March 1, 2010

2009 Wireless LAN State-of-the-Market Report

  • NEW: Special Audiocast on Wi-Fi Reliability with Analyst Joanie Wexler and G.T. Hill, Ruckus Wireless
  • REPORT: Wi-Fi Now Synonymous with 802.11n
  • Webtorials Editorial/Analyst Division
  • Joanie Wexler, Lead Analyst
Survey respondents cited "reliability" as the Wi-Fi attribute they value the most. Yet relatively few said they were "extremely satisfied" with Wi-Fi reliability levels to date. In this audiocast, lead analyst Joanie Wexler and G.T. Hill, director of technical marketing at report sponsor Ruckus Wireless, examine the reasons for this disparity and discuss the technologies, tools and strategies likely to boost Wi-Fi onto a par with wired Ethernet.

In October and November 2009, the Webtorials Editorial/Analyst Division surveyed the Webtorials subscriber base for the sixth consecutive year concerning enterprise wireless LAN (WLAN) deployment plans, attitudes and experiences. 

Many of the trends revealed by this year's study relate to 802.11n, the IEEE WLAN standard amendment that was finally ratified in September 2009 after seven years in the making. Now that 802.11n is a formal standard, new enterprise investments in older 802.11a/b/g technologies will drop off. The reason is that 802.11n is backward compatible with those networks and offers up to nearly six times the throughput of the earlier technologies, depending on implementation and the client device(s) used. In addition, some enterprise-class 802.11n access points (APs) have come onto the market in the $600-$800 price range delivering 802.11n benefits at 802.11g prices. Going forward, then, Wi-Fi is synonymous with 802.11n until 802.11n is usurped by something bigger and better.

Key findings of the survey include:
  • The recent ratification of the 802.11n standard will drive Wi-Fi deployment expansions. The majority of respondents (60%) said they would expand their wireless LAN as a result of the ratification of 802.11n. Their primary interest in 802.11n is - and remains, year over year - a close race between needing additional wireless capacity to accommodate increasing network data loads and to accommodate new voice over IP (VoIP) traffic loads on the network.
  • "All-wireless" networks are far from mainstream. Those who said they would expand their wireless LANs did so with the caveat that they are not moving to an "all-wireless" network in their foreseeable futures. Rather, they said they would always keep some wired access infrastructure in place.
  • Enterprises are unsure about which optional 802.11n-standard features they need. A whopping 43% said they simply "don't know" which of the optional 802.11n-standard features they will require in the new WLAN products they buy. This is probably because they don't understand them well yet, as these features have largely taken a back seat in pre-standard 802.11n discussions. The reduced-overhead efficiencies of packet aggregation seemed best understood, with 26% of respondents saying they would require that feature option.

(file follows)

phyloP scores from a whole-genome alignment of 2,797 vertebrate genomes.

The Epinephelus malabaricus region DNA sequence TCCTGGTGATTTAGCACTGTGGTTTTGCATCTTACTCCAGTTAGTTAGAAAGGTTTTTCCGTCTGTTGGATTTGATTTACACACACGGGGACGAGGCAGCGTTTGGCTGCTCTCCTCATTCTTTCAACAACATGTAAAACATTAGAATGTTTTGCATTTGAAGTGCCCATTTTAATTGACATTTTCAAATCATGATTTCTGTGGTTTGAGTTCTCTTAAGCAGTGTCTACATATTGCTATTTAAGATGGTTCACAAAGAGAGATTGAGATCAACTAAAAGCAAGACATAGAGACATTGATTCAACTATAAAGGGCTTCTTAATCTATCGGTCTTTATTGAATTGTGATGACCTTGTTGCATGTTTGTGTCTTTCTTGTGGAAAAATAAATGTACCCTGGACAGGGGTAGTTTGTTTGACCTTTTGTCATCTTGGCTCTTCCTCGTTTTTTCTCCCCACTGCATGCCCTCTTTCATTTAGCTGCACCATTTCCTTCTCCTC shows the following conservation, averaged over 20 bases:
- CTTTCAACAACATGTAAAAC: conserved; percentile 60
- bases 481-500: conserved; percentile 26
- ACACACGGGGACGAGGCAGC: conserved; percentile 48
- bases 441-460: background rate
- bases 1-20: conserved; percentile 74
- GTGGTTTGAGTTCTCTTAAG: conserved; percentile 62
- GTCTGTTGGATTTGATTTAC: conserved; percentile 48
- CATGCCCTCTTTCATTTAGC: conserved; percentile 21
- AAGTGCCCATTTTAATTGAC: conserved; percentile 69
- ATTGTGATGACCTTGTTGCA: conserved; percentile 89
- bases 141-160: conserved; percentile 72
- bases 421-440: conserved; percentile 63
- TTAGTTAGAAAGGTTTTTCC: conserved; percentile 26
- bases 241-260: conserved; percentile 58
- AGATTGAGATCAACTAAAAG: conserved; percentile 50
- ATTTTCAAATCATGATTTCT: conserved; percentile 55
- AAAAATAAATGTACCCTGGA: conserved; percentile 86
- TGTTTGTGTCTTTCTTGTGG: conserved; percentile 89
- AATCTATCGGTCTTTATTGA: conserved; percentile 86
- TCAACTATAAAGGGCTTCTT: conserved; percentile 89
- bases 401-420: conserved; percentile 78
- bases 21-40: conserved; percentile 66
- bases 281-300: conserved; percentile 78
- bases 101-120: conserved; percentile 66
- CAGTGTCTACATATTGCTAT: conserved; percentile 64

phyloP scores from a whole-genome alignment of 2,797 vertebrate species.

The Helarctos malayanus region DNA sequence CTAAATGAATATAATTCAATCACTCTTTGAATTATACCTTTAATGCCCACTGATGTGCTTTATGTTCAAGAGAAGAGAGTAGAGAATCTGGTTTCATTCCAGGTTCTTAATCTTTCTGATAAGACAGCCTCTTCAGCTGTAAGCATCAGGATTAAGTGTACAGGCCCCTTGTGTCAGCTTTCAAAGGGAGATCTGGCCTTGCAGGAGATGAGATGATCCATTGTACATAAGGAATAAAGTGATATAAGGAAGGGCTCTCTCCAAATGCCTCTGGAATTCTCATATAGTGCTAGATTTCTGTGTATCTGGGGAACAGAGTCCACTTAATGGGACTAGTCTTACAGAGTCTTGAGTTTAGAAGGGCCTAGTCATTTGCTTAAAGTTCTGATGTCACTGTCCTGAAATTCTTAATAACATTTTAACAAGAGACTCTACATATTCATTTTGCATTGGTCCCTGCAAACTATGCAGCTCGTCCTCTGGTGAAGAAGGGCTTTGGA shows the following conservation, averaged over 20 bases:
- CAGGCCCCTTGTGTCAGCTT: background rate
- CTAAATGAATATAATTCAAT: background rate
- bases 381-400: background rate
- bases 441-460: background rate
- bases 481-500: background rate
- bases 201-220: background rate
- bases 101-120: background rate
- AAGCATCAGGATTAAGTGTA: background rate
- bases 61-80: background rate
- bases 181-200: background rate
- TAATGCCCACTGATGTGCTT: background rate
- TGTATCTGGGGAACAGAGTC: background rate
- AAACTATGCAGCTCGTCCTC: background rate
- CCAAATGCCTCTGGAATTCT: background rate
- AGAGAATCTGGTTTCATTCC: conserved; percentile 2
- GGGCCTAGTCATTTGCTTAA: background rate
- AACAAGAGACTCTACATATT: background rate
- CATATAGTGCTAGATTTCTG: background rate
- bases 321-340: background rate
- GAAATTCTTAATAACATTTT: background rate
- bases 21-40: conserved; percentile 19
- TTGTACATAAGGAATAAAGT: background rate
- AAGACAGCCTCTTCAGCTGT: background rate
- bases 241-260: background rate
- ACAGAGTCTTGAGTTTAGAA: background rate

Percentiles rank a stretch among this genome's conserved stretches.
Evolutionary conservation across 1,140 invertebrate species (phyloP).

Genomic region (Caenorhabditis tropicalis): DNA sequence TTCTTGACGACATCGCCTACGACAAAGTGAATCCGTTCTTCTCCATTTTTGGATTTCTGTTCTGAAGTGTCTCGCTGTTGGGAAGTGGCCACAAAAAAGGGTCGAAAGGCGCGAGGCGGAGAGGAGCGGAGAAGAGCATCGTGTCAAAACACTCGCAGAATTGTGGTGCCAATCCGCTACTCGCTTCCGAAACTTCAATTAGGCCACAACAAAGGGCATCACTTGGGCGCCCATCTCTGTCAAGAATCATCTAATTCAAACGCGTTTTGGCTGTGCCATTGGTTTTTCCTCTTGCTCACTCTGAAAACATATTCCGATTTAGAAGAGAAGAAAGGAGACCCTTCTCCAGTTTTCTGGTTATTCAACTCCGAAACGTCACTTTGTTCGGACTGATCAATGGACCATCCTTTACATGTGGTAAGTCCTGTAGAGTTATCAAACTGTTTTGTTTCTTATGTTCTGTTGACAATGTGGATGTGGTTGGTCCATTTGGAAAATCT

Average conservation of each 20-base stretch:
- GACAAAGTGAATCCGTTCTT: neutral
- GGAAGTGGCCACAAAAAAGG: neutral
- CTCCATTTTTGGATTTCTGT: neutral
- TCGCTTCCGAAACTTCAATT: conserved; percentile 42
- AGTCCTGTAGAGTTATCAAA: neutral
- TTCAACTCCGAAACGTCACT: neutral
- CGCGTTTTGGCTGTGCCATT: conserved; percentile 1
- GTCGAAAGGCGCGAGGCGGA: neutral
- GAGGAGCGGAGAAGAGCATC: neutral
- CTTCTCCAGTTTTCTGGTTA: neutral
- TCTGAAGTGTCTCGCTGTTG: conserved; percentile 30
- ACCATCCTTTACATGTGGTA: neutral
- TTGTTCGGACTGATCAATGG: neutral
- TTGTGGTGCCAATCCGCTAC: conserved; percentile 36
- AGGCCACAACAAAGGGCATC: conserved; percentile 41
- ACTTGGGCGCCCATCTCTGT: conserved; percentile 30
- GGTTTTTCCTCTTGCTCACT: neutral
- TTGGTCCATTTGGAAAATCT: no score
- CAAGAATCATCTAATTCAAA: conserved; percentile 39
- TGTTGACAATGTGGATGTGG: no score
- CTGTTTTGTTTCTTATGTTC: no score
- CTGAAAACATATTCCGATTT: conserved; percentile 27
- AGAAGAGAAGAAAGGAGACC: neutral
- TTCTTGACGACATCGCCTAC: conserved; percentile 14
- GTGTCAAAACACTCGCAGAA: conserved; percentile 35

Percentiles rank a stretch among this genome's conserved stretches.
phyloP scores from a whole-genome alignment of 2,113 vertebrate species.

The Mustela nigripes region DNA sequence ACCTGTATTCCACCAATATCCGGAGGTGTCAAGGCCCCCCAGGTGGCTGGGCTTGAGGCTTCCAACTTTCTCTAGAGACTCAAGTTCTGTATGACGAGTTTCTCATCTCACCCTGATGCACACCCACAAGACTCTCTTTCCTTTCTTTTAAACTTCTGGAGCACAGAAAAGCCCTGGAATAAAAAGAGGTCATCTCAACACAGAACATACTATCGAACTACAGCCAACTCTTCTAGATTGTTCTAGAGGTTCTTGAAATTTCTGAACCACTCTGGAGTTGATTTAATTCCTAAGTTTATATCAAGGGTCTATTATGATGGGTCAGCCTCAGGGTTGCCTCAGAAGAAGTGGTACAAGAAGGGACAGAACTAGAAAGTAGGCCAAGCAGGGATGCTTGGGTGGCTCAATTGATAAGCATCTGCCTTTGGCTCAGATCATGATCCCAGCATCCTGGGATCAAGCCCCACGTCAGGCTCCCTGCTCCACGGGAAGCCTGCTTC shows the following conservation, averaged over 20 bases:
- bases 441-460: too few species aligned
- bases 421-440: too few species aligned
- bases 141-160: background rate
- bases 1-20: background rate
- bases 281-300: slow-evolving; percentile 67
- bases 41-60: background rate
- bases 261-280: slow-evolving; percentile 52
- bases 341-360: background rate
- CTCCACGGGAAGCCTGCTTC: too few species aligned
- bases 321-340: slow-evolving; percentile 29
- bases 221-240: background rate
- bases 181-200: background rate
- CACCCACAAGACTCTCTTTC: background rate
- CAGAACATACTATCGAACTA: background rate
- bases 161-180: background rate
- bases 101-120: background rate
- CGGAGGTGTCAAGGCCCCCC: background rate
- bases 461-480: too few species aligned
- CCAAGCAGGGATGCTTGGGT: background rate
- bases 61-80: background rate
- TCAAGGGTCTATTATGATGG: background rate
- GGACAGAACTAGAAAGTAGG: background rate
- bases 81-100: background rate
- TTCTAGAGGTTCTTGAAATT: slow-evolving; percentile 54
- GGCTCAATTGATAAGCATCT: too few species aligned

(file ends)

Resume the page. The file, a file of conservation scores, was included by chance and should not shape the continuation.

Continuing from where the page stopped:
• Enterprises are open to embracing new architectures, particularly mesh. Most respondents (60%) are using and plan to continue using thin (dependent) APs with a centralized controller for the immediate future. Still, enterprises seem open to considering alternative and/or complementary architectures, with nearly a third, for example, planning to use Wi-Fi mesh with or without controllers. All told, 77% of respondents said that mesh capabilities are essential, very important or somewhat important.
Access Audiocast
(Webtorials registration required. Click here if you forgot your username/password.)

Download Paper

(Webtorials registration required. Click here if you forgot your username/password.)

1 Comment

Always a high point of our yearly content, this paper, prepared by our Editorial/Analyst Division and featuring industry expert Joanie Wexler as the primary analyst, provides highlights of the findings in this sixth annual report. As such, it is a continuation of our briefings and in-depth analyses on topics that we feel are critical to the future of your network and IT infrastructure and operation.

I encourage you both to download the information (as usual) and also to participate in an active discussion of the findings.

Many thanks to our community members who played an integral role in the data-gathering process, and please note that this State-of-the Market Report is made possible in part due to the generous support of Ruckus Wireless.

Search Webtorials

Get E-News and Notices via Email




I accept Webtorials' Terms and Conditions.

Trending Discussions

See more discussions...

Featured Sponsor Microsites



Please note: By downloading this information, you acknowledge that the sponsor(s) of this information may contact you, providing that they give you the option of opting out of further communications from them concerning this information.  Also, by your downloading this information, you agree that the information is for your personal use only and that this information may not be retransmitted to others or reposted on another web site.  Continuing past this point indicates your acceptance of our terms of use as specified at Terms of Use.

Webtorial® is a registered servicemark of Distributed Networking Associates. The Webtorial logo is a servicemark of Distributed Networking Associates. Copyright 1999-2018, Distributed Networking Associates, Inc.